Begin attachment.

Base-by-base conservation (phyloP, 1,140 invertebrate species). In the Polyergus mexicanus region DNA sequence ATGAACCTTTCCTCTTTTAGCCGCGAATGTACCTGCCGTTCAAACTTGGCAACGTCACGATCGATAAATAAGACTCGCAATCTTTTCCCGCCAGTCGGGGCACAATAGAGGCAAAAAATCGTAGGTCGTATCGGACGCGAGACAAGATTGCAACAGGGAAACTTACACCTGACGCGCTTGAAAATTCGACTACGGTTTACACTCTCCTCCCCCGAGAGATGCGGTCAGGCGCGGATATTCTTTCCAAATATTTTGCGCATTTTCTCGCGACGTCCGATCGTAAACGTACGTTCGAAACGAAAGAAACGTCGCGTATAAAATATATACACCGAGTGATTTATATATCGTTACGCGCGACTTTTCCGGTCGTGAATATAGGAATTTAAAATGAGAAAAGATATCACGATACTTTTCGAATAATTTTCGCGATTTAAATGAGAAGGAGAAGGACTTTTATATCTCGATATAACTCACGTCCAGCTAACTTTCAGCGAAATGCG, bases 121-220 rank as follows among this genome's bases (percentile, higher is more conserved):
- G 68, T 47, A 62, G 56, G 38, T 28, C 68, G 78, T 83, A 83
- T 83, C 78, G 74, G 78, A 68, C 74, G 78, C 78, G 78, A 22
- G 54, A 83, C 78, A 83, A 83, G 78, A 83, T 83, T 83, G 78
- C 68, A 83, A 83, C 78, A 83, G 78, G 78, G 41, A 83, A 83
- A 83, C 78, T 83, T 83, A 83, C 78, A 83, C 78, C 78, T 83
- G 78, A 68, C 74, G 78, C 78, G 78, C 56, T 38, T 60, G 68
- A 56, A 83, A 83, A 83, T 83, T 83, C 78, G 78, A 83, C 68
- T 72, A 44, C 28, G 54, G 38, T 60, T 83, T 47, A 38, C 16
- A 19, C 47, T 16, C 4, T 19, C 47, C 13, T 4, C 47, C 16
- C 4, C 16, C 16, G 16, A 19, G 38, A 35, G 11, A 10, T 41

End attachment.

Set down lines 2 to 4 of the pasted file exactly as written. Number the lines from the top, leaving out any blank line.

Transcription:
- G 68, T 47, A 62, G 56, G 38, T 28, C 68, G 78, T 83, A 83
- T 83, C 78, G 74, G 78, A 68, C 74, G 78, C 78, G 78, A 22
- G 54, A 83, C 78, A 83, A 83, G 78, A 83, T 83, T 83, G 78